Shedding nuts and bolts, The Last Taxi Driver careens through highways and back roads, from Mississippi to Memphis, as Lou becomes increasingly somnambulant and his fares increasingly eccentric. Equal parts Bukowski and Portis, Durkee's darkly comic novel is a feverish, hilarious, and gritty look at a forgotten America and a man at life's crossroads.
Irvine Welsh likes it.
Question: What's worse than being in a wheelchair?
Answer: Being a fuck-up in a wheelchair.
After a car accident Jarred discovers he'll never walk again. Confined to a 'giant roller-skate', he finds himself with neither money nor job. Worse still, he's forced to live back home with the father he hasn't spoken to in ten years.
Add in a shoplifting habit, an addiction to painkillers and the fact that total strangers now treat him like he's an idiot, it's a recipe for self-destruction. How can he stop himself careering out of control?
As he tries to piece his life together again, he looks back over his past - the tragedy that blasted his family apart, why he ran away, the damage he's caused himself and others - and starts to wonder whether, maybe, things don't always have to stay broken after all.
The Coward is about hurt and forgiveness. It's about how the world treats disabled people. And it's about how we write and rewrite the stories we tell ourselves about our lives - and try to find a happy ending.
Lisa Lutz - The Passenger (2016) - purchased copy
Recommended to me by a Goodreads, Twitter pal - Jim Thomsen
Tanya DuBois doesn’t exist. At least not after an accident leaves her husband dead and thrusts her into the uncomfortably familiar position of Suspect No. 1. She has only one choice: Run.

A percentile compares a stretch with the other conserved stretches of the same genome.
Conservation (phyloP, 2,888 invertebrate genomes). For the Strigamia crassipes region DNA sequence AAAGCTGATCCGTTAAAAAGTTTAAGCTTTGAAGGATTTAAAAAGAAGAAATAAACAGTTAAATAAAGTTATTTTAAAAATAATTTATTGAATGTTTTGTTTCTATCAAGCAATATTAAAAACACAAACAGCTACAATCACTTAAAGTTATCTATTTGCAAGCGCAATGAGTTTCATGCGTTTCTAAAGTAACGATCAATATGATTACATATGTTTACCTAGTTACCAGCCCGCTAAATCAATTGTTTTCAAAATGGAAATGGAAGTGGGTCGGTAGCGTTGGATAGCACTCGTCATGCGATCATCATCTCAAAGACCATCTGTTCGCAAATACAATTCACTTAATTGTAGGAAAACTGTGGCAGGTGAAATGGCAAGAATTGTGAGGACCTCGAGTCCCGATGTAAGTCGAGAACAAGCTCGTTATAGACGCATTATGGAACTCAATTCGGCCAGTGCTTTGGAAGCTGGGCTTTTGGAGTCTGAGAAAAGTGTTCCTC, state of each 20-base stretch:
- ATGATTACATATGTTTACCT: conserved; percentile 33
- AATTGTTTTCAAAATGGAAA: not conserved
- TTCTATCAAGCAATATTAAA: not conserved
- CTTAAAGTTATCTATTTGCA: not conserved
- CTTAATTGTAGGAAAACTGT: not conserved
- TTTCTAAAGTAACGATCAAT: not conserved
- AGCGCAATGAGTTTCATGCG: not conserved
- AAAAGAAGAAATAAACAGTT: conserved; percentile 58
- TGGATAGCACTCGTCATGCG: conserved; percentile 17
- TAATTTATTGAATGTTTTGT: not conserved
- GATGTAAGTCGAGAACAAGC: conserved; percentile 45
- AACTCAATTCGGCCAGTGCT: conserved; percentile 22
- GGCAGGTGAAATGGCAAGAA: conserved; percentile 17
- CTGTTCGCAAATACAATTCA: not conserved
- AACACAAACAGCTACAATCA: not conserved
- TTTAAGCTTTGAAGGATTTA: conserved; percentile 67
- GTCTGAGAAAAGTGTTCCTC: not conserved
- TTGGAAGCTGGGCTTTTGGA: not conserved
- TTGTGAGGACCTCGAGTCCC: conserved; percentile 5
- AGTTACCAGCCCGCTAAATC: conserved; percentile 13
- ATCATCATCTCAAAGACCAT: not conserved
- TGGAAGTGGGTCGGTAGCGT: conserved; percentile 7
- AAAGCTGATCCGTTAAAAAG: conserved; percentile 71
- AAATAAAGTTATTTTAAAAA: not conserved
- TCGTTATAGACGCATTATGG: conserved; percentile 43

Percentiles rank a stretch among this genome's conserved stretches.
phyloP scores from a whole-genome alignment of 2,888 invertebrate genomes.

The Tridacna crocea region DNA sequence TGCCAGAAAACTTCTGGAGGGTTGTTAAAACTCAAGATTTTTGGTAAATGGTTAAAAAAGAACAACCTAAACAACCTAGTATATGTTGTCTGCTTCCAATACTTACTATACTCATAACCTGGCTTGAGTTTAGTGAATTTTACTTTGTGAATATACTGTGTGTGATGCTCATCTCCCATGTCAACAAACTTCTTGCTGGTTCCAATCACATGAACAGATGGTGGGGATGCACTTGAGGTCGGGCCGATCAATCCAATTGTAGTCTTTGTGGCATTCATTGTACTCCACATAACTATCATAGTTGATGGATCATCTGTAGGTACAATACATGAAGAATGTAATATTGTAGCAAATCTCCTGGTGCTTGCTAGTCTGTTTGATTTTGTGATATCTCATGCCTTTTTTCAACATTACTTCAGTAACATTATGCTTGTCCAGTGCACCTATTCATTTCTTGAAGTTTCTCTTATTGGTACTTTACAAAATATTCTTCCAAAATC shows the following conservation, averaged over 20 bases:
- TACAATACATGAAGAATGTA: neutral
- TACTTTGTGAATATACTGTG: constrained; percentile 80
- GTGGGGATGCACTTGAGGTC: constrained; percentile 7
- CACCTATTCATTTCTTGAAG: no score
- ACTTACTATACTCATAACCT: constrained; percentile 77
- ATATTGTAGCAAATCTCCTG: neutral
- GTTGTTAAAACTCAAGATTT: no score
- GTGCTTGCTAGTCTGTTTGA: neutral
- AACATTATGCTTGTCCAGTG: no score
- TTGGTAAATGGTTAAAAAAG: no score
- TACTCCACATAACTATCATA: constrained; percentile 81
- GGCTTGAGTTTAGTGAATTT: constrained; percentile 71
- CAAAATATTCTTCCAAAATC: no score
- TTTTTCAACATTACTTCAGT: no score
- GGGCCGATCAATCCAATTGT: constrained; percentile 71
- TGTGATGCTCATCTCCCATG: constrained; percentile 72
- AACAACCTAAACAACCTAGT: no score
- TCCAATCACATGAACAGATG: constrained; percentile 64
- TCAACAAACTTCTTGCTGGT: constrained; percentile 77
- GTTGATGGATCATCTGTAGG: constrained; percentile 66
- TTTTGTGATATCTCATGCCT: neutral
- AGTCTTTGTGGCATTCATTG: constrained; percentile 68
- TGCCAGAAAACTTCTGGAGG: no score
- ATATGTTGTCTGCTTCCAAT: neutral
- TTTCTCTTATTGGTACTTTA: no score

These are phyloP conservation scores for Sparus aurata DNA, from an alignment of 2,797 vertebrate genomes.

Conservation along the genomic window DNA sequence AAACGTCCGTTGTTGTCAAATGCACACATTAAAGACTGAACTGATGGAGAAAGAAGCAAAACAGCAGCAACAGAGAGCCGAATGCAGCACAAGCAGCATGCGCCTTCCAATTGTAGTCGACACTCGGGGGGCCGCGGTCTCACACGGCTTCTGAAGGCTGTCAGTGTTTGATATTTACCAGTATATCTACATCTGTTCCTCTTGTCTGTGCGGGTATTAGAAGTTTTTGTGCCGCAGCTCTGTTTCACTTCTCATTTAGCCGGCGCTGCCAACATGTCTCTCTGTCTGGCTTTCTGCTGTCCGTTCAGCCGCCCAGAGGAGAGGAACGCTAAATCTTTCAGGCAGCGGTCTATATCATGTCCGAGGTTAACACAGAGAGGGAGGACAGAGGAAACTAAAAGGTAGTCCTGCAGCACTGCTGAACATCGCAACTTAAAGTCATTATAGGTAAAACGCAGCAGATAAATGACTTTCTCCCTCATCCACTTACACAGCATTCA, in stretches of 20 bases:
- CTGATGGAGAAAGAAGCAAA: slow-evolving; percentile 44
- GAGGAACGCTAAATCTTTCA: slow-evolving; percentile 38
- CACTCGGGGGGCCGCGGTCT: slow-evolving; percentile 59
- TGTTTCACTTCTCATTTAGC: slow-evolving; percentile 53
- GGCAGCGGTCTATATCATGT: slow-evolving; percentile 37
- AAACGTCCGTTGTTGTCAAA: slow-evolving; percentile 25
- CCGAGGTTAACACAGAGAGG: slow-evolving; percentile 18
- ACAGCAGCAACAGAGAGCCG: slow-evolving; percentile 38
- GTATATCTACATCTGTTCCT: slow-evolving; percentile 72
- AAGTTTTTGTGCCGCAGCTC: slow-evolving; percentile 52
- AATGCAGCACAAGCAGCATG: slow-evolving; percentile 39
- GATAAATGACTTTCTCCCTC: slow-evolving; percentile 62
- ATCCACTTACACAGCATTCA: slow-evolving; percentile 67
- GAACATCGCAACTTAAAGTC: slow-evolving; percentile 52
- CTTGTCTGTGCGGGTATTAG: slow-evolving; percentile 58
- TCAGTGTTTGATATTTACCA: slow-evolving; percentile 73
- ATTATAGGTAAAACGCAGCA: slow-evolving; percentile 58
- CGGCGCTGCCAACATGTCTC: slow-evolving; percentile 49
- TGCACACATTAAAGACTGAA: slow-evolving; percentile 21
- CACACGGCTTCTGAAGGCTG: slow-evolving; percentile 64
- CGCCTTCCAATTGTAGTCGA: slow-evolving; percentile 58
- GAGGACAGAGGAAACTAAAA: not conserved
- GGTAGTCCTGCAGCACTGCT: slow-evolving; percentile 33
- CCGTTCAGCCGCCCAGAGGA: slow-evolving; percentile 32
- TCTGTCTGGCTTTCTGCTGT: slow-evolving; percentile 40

As “Tanya” watches her life recede in the rearview mirror, we realize she was never real to begin with. And neither is Amelia Keen, Debra Maze, Emma Lark, Sonia Lubovich, or a girl called only Jo. Or almost any of the things she tells us about herself, her past or where she is going next. She is “Amelia” when she meets Blue, another woman with a life she’d rather not discuss, and thinks she’s found a kindred spirit. But their pasts and futures clash as the body count rises around them.
Shedding identities like snakeskins, it becomes impossible for the people in Tanya’s life – and even herself – to know exactly who they’re dealing with. It’s only as she comes closer to facing her past that she can start to piece together the truth about not only who she was but who she can still be. THE PASSENGER inverts the traditional thriller, bypassing whodunit for the larger mysteries of who are you, and what is forgivable, and what is not?
Those are some interesting choices, Col. I always like it when an author does something different and 'off the beaten path.' I respect innovation, and it sounds as though some of these really are different (in a good way). I'll be interested in your verdict on them.ReplyDelete
Margot, thanks. There's a bit of variety here, for sure.Delete
I've read the Stephen Rogers and on Bowie and I think you'll like both of them.ReplyDelete
I hope so, PaulDelete